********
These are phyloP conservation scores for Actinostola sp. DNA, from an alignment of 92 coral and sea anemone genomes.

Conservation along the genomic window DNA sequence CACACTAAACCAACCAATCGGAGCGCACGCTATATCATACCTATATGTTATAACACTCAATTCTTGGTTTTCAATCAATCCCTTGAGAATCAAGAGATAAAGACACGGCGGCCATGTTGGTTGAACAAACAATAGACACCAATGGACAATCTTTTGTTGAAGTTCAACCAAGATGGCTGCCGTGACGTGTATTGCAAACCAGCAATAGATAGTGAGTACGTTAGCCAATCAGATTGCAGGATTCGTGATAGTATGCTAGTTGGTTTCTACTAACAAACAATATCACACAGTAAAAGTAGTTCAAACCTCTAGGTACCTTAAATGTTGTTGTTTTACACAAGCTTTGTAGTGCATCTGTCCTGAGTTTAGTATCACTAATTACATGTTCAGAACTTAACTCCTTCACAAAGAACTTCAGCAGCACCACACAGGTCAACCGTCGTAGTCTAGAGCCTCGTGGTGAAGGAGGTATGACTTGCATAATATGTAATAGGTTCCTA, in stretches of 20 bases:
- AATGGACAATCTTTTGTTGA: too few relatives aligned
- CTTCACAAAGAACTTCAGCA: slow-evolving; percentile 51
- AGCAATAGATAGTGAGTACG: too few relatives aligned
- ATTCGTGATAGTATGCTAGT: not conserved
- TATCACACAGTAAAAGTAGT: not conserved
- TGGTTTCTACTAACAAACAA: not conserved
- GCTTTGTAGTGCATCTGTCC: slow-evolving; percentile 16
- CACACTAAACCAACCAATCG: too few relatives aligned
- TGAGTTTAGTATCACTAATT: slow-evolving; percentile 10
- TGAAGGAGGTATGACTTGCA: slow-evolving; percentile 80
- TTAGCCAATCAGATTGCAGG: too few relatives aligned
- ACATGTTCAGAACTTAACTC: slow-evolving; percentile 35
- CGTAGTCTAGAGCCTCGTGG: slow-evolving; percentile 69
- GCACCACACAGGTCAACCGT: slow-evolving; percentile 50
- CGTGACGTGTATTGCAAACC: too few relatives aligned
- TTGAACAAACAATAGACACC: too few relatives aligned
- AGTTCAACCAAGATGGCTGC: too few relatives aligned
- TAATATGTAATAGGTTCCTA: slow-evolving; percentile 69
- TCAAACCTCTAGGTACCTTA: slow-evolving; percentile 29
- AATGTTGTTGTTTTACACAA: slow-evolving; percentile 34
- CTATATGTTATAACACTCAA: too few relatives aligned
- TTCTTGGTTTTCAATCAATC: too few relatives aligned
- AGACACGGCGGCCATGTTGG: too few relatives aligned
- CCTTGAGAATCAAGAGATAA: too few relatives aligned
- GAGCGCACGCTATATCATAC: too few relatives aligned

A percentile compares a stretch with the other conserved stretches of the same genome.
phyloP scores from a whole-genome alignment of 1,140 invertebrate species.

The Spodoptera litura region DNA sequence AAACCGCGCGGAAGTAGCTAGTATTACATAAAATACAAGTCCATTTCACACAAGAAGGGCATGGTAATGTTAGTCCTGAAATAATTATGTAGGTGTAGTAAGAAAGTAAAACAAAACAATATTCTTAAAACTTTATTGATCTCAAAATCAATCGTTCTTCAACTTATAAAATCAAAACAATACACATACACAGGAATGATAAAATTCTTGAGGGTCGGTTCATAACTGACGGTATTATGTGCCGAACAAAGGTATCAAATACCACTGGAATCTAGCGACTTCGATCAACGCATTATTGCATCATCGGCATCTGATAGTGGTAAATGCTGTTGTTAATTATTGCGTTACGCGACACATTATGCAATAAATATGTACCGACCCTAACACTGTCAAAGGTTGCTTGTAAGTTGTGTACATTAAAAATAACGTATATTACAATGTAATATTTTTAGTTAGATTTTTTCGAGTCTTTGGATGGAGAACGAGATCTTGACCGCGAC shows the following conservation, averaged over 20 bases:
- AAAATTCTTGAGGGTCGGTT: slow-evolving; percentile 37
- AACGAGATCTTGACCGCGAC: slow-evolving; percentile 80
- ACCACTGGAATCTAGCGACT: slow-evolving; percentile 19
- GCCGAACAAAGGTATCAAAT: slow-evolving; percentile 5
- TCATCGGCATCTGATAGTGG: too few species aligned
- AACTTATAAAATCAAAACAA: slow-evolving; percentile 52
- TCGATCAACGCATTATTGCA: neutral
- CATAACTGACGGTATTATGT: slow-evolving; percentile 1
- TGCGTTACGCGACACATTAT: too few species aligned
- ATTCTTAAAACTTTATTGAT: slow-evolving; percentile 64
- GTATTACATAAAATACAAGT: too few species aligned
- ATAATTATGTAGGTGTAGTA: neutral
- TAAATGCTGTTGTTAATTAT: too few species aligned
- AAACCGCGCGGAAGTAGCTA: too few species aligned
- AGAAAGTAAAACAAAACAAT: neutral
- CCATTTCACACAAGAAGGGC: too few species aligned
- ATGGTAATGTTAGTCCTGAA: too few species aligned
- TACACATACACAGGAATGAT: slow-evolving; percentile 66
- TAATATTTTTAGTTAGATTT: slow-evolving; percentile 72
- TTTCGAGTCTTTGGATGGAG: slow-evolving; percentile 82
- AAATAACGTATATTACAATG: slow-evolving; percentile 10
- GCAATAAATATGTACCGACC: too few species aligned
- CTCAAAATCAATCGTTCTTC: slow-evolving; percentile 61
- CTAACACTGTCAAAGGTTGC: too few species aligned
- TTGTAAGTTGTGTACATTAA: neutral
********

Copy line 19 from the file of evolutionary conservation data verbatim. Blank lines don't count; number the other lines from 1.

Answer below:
- AGTTCAACCAAGATGGCTGC: too few relatives aligned